Every die hard race fan, and most casual Pinkbike readers, will know something of the history of Steve Peat. It's a life story so deeply entwined with the World Cup circuit as to be inseparable, and that's what Won't Back Down is: the complete history of professional downhill racing as seen through Peaty's eyes. Covering the evolution of a sport over the course of 20 years may seem like a daunting task, but it's one that's taken on with consummate skill by co-directors Clay Porter and John Lawlor. Porter is the man behind some of the most iconic DH movies of the past decade, and his filmography: The Spectacle, The Second Spectacle, Synopsis, Hypnosis, Between the Tape, F1rst, The Tipping Point, and 3 Minute Gaps, spans from the pre-Youtube NORBA era all the way up to our current Red Bull sponsored World Cup live streams. Lawlor first collaborated with Porter on 2010's Three Minute Gaps, and spent the past decade racing World Cups (he retired in 2006), and subsequently documenting them for Specialized, and Santa Cruz. You'd be hard pressed to find two more experienced World Cup filmmakers, they know the cold muck of a World Cup course just as well as the athletes.

bigquotesVouilloz was Darth Vader, he was the boss. - Steve Jones, Won't Back Down

Won't Back Down is billed as the definitive story of Steve Peat, but how does one tell the life story of a man who has probably had more media coverage than any racer in history. You start at the beginning. The film covers Peaty's entire career, from his childhood in the town of Sheffield, where he gleaned his nickname Sheffield Steel (which, you'll learn, replaced his earlier monikers ''Pinball Wizard'' and ''Sketch Peat'' - he crashed hard and regularly), to the influence of Jason McRoy and the utter dominance of Nicolas Vouilloz, then to Shaun Palmer, Sam Hill, and an endless parade of World Championship silver medals. During that time Peaty started a family and became one of the biggest names in the sport, a three time World Cup champion, known for both his flat out riding and his good-natured personality.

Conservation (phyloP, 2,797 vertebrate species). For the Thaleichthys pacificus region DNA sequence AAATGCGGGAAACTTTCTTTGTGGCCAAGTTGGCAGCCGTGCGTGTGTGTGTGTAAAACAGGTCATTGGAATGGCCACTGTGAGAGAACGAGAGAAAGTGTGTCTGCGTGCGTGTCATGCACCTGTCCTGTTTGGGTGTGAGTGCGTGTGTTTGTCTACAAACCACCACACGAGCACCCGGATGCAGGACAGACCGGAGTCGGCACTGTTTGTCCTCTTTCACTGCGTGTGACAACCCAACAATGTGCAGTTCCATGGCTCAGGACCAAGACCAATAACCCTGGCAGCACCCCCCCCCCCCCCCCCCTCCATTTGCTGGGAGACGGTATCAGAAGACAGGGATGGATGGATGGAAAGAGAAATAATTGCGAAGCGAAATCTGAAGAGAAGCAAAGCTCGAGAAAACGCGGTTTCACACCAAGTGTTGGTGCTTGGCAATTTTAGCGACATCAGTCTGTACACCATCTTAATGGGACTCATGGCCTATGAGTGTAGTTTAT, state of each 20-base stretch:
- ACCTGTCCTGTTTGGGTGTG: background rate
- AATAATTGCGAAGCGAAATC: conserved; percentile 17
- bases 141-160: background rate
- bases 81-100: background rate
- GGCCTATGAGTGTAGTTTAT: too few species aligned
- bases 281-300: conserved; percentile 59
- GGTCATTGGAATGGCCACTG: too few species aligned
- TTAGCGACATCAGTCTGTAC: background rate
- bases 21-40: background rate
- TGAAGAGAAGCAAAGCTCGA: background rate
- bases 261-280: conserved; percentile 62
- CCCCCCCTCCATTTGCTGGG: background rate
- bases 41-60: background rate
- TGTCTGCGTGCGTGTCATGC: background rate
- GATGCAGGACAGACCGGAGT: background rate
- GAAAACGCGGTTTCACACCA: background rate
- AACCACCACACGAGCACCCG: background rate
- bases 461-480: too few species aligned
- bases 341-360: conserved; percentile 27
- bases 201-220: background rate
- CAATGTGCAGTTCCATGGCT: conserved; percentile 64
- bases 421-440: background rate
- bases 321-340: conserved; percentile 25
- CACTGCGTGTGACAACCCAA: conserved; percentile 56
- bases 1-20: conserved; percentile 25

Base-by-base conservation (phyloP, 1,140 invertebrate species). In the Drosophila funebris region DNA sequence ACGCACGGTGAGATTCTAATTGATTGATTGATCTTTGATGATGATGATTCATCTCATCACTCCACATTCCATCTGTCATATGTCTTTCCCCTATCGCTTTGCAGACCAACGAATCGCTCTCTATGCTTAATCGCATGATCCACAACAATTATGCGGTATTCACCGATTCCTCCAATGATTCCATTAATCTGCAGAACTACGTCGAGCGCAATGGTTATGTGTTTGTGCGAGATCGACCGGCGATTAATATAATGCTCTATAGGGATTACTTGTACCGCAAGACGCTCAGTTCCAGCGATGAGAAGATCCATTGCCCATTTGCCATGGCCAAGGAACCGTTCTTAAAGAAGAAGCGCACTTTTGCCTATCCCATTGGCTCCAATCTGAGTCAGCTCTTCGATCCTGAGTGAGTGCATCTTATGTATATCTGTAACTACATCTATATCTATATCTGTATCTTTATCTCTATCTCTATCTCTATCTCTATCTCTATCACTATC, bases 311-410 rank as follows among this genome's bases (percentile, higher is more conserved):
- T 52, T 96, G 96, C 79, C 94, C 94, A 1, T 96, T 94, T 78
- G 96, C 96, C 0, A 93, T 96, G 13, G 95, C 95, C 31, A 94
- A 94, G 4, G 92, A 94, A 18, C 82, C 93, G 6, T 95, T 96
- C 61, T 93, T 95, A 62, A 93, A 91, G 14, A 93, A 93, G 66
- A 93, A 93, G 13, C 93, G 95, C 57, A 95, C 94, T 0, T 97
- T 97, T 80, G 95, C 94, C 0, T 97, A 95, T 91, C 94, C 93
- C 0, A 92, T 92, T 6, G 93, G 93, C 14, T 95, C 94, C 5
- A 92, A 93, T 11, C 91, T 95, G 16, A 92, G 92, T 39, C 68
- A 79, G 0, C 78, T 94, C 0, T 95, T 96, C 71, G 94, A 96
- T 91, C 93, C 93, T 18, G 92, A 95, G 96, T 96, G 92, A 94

Rob Warner rehydrates after nearly two hours in the hot seat divulging story after story and keeping the whole crew laughing

Earthed, Sprung, Porter's own filmography. There have been a number of classic race movies made over the past 15 years, but to my eyes, Won't Back Down is the best mountain bike race documentary ever made. Porter and Lawlor have crafted something extremely rare in mountain biking - a film that tells a real story. This is a film that will appeal to those nostalgic for the days before working suspension (never mind 650b wheels) and the ignorant few, who know nothing of Steve Peat. Porter and Lawlor have gathered an incredible array of archival footage and still photos, and their interviews with the likes of Rob Warner, Shaun Palmer, Nicolas Vouilloz, Greg Minnaar, and Nigel Page (among many others), allow the characters to tell their own stories. The film, Peaty's life story, is perfectly bookended by his World Championship victory, and it's hard not to wonder if we would have ever seen this film without Peat's 2009 triumph. True to the movie title, Peaty never quit chasing his dream, and he still has plenty of great racing left in him, in April he finished 7th at the Cairns World Cup and beat riders half his age.